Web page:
Just like its title, Marija Kavtaradze’s Slow is a slow and simmering love story between dancer Elena (Greta Grinevičiūtė) and sign language interpreter Dovydas (Kęstutis Cicėnas). Elena is free-spirited, with a casual approach to love and sex, and is not looking for any long-lasting commitments. All of this changes when she meets Dovydas who wants something more meaningful, especially due to his asexuality. The film touches on the struggles and clashes between the two as they try to build a relationship around their very different sexual preferences and experiences. The Lithuanian picture explores different types of romantic dynamics, from exclusivity and monogamy, to arranged sexual agreements. It’s very sensual, with lots of unhurried camera work that lingers on specific body parts, from the hands and feet to any exposed skin to the eyes. This is especially prominent in scenes of Elena dancing as a visual representation of her open and expressive sexual nature.
There’s a physical intimacy between Elena and Dovydas that’s chaste and understanding. The feature highlights the everyday domestic side of their exchanges with witty banter, intimate conversations about childhood experiences, and the simplicity of just lying in bed next to one another feeling closeness. To some, this might strike as mundane, but it’s the build-up of these little moments that make their dynamic so fascinating to follow. Viewers will begin to question when the quiet consideration both have for each other will break: how long can this tender and fragile thing they’ve built endure their differences, their specific needs and wants, and their contrasting views of pleasure and intimacy with other people? The cinematography aids in drumming up this anxiety with shaky camera movements, a rhythmic soundtrack and a score that creates a sense of steady anticipation.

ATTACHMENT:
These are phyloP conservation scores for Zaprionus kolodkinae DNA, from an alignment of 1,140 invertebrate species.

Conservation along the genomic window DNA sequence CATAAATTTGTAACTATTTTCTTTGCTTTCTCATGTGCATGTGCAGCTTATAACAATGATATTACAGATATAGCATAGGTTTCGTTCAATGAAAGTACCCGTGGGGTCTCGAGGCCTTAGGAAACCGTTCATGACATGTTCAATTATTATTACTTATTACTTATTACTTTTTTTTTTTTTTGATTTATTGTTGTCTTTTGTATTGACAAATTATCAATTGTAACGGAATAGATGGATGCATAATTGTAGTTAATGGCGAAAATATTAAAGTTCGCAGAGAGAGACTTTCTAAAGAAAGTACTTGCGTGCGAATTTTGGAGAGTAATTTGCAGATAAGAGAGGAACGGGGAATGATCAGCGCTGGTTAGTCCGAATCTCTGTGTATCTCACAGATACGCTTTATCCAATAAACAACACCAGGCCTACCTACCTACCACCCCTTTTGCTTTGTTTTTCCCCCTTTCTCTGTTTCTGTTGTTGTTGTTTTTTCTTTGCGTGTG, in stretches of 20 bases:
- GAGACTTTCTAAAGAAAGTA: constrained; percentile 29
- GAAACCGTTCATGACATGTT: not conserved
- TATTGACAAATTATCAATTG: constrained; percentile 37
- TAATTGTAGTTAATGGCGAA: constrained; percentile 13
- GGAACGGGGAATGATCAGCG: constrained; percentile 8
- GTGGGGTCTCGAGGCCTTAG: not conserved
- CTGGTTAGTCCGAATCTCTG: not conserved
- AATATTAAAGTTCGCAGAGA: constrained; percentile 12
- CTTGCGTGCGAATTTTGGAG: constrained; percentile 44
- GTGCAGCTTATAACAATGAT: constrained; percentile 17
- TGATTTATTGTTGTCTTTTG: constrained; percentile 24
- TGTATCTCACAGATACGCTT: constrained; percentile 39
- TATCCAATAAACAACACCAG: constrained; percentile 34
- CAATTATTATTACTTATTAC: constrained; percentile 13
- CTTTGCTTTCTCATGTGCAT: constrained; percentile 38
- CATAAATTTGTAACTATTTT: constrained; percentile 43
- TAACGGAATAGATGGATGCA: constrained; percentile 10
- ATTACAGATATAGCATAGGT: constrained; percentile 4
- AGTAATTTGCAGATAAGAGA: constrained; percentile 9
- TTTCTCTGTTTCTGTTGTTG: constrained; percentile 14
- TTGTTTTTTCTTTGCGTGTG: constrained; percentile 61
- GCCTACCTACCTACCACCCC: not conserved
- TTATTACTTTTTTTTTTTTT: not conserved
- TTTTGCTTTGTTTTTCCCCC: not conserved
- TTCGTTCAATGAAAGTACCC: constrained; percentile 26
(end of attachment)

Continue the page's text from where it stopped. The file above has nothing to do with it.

However, Slow’s tackling of Dovydas’ asexuality is somewhat lacking outside of the love story. While there’s an understanding of the trial and error involved in finding the self, and the very nuanced part sexuality plays in that, the film’s main protagonist is Elena. Therefore, her limited perspective on the topic is what the viewers end up with. Although she is herself an intriguing character, with a genuinely noteworthy story to tell, in order for asexuality to be the main conflict of a romantic film, more context needs to be provided specifically for that character. Otherwise, asexuality becomes an accessory rather than an essential part of a character’s journey.
That said, there’s a brilliant line at the end that encompasses what Slow has to offer: “I love you but what good is that? I can’t be the person you need.” It’s this back-and-forth between the two – their sacrificial love for each other – that’s so interesting and will hold the audience’s attention, despite the steady and quiet pacing.
Slow does not have a UK release date yet.
Read more reviews and interviews from our London Film Festival 2023 coverage here.
For further information about the festival visit the official BFI website here.
Watch the trailer for Slow here: